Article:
These Woods Are Haunted

Warning: Old Man Complaint Ahead

I understand that TV has changed. When I was young, MTV (Music Television) played music videos and TLC (The Learning Channel) showed surgery. Even later in my life, the programming on The History Channel was largely about, you know, history, or at the very least Adolf Hitler.

Based on the information scoured from a remote control peruse during my last trip home, these things are no longer true. TLC and The History Channel is rife with reality TV mostly hitting niche audience markets that somehow become crack cocaine to the larger viewing audience. Had someone told me a decade ago that I would be thoroughly involved in a show about trash pickers or about the daily happenings of a family that owns a Las Vegas pawn shop, I’d have thought you looney. But, alas, here we are.

In the land of target audiences, The Discovery Channel has cast a net so wide as to capture every audience that exists, has ever existed, or will ever exist on earth or any planet discovered or undiscovered in our universe or any universe. Just by going to Discovery Plus, one can find a number of shows about morbidly obese people trying to lose weight, a variety of different societal groups looking for love – immediately, those who want to be married and engaged, thousands of ghost hunters, and a huge group of people looking for Bigfoot and his cryptid buddies.

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William III Wins the Battle of the Boyne and Gives the Protestants a Drink

The armies of James II and William III were squaring off across the River Boyne near Drogheda, Ireland. Roman Catholic James II was making a push to regain the throne, from which William had deposed him the year before. James’s 23,000-strong army was mostly made up of Irish Catholics, but he had several regiments of French soldiers, as well as Scottish and English Jacobites. His soldiers were armed with outdated muskets and his Irish soldiers were mostly pressed into service and poorly trained; some were armed with scythes.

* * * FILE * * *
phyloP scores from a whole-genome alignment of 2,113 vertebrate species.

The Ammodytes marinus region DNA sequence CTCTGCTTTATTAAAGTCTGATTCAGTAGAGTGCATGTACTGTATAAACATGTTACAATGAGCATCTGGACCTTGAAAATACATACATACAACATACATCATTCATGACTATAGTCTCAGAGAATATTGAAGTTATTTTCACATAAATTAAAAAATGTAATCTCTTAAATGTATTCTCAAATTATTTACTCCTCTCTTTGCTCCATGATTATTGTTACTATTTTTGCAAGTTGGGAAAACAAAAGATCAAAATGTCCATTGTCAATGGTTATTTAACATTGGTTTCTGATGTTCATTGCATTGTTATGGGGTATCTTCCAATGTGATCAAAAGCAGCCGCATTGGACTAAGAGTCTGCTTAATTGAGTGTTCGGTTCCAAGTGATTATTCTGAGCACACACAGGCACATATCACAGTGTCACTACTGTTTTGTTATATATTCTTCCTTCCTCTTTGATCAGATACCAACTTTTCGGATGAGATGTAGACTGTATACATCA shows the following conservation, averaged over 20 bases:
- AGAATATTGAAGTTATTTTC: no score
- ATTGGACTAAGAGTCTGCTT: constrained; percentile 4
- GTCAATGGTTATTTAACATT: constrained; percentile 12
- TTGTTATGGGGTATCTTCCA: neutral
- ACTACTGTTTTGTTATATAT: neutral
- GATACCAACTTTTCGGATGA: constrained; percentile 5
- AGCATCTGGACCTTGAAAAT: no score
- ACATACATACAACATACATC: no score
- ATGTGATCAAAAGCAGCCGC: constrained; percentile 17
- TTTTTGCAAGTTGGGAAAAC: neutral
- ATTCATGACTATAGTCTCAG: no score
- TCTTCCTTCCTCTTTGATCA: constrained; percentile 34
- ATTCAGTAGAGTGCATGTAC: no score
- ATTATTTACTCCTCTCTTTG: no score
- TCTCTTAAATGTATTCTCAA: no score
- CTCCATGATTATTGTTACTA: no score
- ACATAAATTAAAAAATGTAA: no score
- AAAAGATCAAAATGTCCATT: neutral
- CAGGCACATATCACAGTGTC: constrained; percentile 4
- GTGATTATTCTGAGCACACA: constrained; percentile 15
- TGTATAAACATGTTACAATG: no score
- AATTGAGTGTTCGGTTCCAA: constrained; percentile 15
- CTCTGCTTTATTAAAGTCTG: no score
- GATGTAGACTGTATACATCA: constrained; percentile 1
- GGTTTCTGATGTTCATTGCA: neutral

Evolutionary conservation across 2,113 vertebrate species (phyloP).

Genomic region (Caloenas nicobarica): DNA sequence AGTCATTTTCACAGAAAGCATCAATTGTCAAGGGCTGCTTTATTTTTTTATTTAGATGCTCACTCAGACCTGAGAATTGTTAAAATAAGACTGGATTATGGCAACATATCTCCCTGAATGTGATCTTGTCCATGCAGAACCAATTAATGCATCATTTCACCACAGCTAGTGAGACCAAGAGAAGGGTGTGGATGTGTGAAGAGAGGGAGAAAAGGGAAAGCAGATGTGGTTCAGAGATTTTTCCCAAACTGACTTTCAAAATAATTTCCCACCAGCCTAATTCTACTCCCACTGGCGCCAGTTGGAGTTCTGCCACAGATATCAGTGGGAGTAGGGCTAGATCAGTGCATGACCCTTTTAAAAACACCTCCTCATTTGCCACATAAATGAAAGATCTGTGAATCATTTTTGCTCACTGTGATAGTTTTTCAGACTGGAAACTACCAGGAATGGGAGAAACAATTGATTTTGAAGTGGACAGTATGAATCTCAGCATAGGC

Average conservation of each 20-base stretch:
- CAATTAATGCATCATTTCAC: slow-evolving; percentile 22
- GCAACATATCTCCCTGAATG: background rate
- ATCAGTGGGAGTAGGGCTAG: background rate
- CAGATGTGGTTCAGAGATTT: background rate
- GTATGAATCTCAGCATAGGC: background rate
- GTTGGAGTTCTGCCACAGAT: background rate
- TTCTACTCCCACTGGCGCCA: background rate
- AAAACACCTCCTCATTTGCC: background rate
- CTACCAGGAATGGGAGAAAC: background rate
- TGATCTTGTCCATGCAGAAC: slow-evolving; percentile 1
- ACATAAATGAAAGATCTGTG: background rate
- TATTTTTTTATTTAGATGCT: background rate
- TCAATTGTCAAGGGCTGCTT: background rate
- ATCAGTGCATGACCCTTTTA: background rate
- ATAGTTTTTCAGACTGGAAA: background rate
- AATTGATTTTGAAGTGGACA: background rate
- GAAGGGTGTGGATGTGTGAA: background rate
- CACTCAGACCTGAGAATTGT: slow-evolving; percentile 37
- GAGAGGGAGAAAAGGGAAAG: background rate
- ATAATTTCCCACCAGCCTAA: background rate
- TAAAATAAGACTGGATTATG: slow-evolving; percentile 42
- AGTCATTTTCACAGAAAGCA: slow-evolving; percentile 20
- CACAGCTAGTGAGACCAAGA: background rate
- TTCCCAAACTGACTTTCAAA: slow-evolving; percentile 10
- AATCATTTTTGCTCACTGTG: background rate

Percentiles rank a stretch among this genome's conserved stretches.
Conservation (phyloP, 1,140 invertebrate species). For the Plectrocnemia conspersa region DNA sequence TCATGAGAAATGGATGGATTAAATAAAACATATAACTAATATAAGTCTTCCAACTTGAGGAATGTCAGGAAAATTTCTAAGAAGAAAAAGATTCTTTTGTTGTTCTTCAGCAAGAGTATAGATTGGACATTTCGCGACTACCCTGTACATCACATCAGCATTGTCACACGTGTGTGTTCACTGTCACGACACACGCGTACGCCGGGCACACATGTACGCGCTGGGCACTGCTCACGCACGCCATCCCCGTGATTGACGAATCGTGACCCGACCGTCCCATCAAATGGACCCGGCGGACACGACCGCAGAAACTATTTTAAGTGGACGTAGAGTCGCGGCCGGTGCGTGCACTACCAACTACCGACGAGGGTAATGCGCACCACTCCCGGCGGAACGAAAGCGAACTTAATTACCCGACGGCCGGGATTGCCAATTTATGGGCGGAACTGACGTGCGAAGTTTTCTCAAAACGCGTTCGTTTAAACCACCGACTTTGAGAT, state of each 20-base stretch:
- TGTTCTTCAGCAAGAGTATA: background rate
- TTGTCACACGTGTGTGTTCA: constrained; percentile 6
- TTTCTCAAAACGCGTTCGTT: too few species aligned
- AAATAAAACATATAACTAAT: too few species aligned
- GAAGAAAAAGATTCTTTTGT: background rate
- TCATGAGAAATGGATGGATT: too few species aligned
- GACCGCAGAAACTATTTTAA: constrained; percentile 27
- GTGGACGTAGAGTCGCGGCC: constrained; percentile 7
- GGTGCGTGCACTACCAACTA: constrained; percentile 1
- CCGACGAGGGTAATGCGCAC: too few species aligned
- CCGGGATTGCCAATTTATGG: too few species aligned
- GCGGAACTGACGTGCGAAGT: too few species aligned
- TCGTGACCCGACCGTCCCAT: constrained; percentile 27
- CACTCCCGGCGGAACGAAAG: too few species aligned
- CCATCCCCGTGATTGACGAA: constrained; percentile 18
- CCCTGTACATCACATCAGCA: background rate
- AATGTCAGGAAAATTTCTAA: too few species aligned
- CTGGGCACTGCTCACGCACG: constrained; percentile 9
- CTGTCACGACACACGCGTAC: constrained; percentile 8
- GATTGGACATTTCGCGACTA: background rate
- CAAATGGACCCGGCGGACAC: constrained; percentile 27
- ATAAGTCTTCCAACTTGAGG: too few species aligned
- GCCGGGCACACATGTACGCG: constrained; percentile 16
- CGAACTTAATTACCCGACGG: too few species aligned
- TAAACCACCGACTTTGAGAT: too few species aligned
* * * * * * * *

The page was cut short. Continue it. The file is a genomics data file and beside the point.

But there was brandy. According to John Stevens, a soldier at the Boyne, there was perhaps too much brandy. It was meant to calm the nerves of the untested men, but was so effective that more than 1,000 of them passed out drunk in the fields.    

On the other side, Protestant William III (William of Orange) had 36,000 troops, half of which were British, the rest were made up of soldiers from Denmark, the Netherlands, and France. They were better trained and equipped with more modern weapons. We don’t know if William’s soldiers were drinking, but they won. (Irish Catholics never win.) In the aftermath, James II ran off to France, where he would spend the rest of his life presumably eating cheese and bitching about French employment laws. His flight earned him the nickname within Ireland of Séamus a’ chaca (James the Shit), so we probably wasn’t in a rush to put that on a customs card anyway.   

Though not a decisive win, William’s victory had important implications. William was fighting to keep Protestant control over Ireland and to forestall future Jacobite (et al) attempts to restore James to the throne. James II had put forth the Declaration of Indulgence, granting freedom of religion for all of Ireland – which just about everyone saw as a sneaky way to reestablish Catholic rule. Victory at the Boyne helped William establish Protestantism in Ireland because his supporters were both Protestants and zealots. They were victorious, they needed a drink, and that drink need to be “Protestant.” But what?

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TV for Hypochondriacs

“Watching” British television is an interesting experience for an American. I usually don’t get what’s happening and I have to pay close attention to the subtitles the whole time. I spend a lot of time deciphering the smoldering, pregnant glares the characters give each other instead of words. When you grew up watching American good guys lay out the bad guys’ entire plans and bad guys who explicitly explain their motivations, British TV is tough.

Then there’s the humors. There is one level of humor meant as a bone for the global audience (most of Love, Actually) and then there is the level of humor meant only for British people. If you aren’t British, the only way to discover these is to watch a show with a Brit, when they laugh and you don’t, that’s a British humor. Mark it down and watch it time and time again, you will never figure it out. Trust me.

It is with these things in mind that I turn on a British television show. It’s an investment in time and effort and in the end I might be starting at a wall saying “Wait, was it the guy who lived on the boat?” It was with that tentative unease that last Saturday I put on Doc Martin. Doc Martin is about a doctor (Martin), a brilliant surgeon who develops a sudden fear of blood. He moves to Cornwall where he becomes a small-town GP. And he is a total dick.    

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The Explorer Drinker’s Club

One of the downsides of a global pandemic is what it did to my pub intake. Say what you will, but there’s nothing like a good pub. Even if you’re one of those sociopaths who drinks tea at one, a good pub is warm, inviting, and makes you relax. And COVID took that away.